EPA Makes Plans to Curb Plane Emissions

The Obama Administration has initiated talks on restricting the aerospace industry’s greenhouse gas emissions, stating that it might take some time before exact regulations take effect.

According to the EPA, like the automobile industry and power plants, airplanes also negatively impact human health; thus, restrictions are necessary. Creating the regulations will take some time — nothing will be enacted while Obama is in office, and will be the next president’s responsibility.

The EPA is waiting for the International Civil Aviation Organization (ICAO), which is tasked with creating international aviation regulations, to develop worldwide carbon emission rules. The deadline is February 2016; ICAO members are obligated to enact international regulations approved by the agency. The EPA is collaborating with multiple international agencies, like the ICAO, to create aerospace regulations.

Environmentalists would like the EPA to issue their rules before February 2016 because they worry that the ICAO — an agency that works with both the EPA and airline industry — will be biased and present lenient restrictions. Environmental groups want the US to lead the way.

Per the Flying Clean campaign, flights in and out of the US constitute almost one-third of the world’s airplane emissions; airline emissions will likely double by the end of 2020 if nothing is done soon.

Of course, Republicans have their issues with Obama cutting airplane emissions, specifying that airfare prices will skyrocket and hurt domestic air travel. Airline companies agree, explaining that they have already done so much to curb emissions, including using fuel alternatives, enhancing aerodynamics, and using lighter inflight materials. As reported by the International Air Transport Association, decreasing an airplane’s weight by 5.5 pounds is equivalent to a one-ton cut in yearly carbon emissions.

But the aviation industry continues to grow: more and more people are flying each year. Although air flights only comprise 2 percent of worldwide emissions, it’s projected that by 2020, international flights can reach 70 percent above 2005 numbers, regardless of whether fuel efficiency is advanced by an annual 2 percent.

To combat this, in the past, the EU tried to enact the Emissions Trading System, which was subsequently banned by the US, China, and other countries. With the support of both Democrats and Republicans, Obama even passed the European Union Emissions Trading Scheme Prohibition Act of 2011, which banned American airlines from partaking in the EU’s system.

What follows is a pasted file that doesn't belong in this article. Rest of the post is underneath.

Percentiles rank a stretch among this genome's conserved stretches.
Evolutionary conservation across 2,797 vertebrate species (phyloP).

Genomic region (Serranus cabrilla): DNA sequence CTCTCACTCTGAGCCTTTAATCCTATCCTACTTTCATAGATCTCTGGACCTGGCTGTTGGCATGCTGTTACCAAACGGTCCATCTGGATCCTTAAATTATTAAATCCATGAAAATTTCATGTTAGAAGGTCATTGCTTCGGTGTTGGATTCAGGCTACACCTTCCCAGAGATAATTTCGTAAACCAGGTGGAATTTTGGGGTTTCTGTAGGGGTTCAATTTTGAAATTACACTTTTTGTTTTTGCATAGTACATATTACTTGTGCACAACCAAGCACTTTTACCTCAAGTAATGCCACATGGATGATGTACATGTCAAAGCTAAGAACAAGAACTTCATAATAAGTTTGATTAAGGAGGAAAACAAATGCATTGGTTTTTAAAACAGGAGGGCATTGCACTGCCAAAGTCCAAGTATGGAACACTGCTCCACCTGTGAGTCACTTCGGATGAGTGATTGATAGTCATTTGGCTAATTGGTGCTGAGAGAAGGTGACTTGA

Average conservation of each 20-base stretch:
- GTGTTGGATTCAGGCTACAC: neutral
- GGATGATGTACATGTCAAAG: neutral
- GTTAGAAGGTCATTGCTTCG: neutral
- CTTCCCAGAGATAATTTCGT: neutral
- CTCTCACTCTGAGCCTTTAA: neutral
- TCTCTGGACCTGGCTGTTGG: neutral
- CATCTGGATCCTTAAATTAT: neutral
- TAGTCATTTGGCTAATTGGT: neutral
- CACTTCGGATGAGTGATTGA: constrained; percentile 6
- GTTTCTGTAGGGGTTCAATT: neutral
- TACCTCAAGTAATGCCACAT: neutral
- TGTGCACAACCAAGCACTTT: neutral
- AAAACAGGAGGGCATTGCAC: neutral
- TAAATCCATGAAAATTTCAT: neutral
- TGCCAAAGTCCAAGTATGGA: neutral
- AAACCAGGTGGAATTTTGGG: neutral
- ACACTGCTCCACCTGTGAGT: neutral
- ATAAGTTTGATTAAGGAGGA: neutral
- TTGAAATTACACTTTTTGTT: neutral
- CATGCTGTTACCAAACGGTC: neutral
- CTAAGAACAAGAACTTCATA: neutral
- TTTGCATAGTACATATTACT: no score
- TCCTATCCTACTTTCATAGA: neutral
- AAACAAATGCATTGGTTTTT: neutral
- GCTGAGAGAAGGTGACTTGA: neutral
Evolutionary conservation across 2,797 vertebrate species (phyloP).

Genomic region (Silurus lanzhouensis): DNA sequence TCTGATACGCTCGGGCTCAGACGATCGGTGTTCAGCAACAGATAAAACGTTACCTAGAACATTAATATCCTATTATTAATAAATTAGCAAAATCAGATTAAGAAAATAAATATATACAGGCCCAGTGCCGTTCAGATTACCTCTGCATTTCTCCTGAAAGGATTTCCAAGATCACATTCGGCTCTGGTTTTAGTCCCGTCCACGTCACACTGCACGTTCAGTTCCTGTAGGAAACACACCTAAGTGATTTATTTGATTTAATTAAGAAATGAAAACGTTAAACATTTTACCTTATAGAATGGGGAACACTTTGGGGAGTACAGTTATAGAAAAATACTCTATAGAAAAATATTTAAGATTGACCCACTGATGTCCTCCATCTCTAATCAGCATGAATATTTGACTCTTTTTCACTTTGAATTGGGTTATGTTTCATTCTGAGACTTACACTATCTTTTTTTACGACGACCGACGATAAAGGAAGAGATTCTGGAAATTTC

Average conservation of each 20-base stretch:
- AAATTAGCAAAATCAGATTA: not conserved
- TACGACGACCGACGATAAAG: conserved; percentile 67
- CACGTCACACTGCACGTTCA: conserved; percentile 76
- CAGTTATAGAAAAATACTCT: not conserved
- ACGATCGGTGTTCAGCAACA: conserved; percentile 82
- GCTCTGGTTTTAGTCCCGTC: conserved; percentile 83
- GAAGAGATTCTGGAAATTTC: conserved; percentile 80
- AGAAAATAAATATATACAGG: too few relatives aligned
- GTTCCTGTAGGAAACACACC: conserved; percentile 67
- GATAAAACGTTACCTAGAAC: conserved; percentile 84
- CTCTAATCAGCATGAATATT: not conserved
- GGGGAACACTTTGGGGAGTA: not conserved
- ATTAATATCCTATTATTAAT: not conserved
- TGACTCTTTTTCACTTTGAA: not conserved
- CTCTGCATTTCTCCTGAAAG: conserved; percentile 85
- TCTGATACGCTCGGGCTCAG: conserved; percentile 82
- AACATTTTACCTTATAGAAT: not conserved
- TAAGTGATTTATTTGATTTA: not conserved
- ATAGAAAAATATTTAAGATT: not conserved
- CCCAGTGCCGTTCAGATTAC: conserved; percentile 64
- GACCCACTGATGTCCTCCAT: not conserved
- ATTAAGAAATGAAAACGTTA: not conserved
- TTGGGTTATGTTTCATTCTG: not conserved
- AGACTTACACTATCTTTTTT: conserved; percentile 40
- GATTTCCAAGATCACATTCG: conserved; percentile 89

Airlines have pledged to limit their emissions by 2 percent every year until 2020, when emission growth will cap. The ultimate goal is for the aerospace industry’s emissions to be at half 2005′s numbers by 2050.

At this point, using newly-made airplanes that have better fuel economies are our best bet. Boeing has introduced its new 787 Dreamliner and Airbus has introduced the A350, both of which are more fuel efficient but not in wide use just yet.

(From New York Times)

Developed and Written by Dr. Subodh Das and Tara Mahadevan

June 16, 2015

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Copyright 2015. All rights Reserved by Phinix, LLC.

www.phinix.net    skdas@phinix.net

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“Climate panel: Time to act is now” – Politico, 31 March 2014

In March, the UN Intergovernmental Panel on Climate Change released a new report that urged the world to come to a consensus on a new global climate agreement. The effects of climate change are worsening and will continue to endanger crop yields, the lives of poorer populations, low-lying lands, aggravate droughts and even provoke wars.

The US and the rest of the world must agree on a global climate agreement by the end of 2015, which would become enforced in 2020. For the agreement to have any impact, both the US and the world’s biggest polluters—such as India and China—must cooperate on the agreement’s terms.

The US, however, is still up in arms about its climate policy. To combat the climate skeptics, Obama has begun pushing his climate policy—like regulations on new power plants and limiting international coal use—through executive branch actions. Climate skeptics are fighting Obama’s executive orders in the House and the courts, justifying that the world isn’t actually warming and the US can’t enforce such harsh regulations when major polluters aren’t following suit.

The report details how the poor and other marginalized groups of people will bear the brunt of climate change impacts through employment, lowered crop yields and soaring food prices. There are also other risks, such as:

  • Agriculture: Wheat and corn have weathered the worst effects of climate change. Food accessibility and food prices could also be affected.
  • Global security: Low crop yields and high sea levels will lead to displacement, and will increase and cause new security worries.
  • Human health: Human health will worsen due to extreme heat waves, wildfires, bad nutrition and diseases spread through water and food.
  • Water: Water levels will plummet as greenhouse gases increase. Some areas will have lower sea levels and some, like low-lying areas and islands, will experience floodings.

A report on methods to counteract climate change will be published in April in Berlin. A final report with all the information will be released in Copenhagen in October.

Developed and Written by Dr. Subodh Das and Tara Mahadevan

April 2, 2014

Phinix LLC

Copyright 2013. All rights Reserved by Phinix, LLC.

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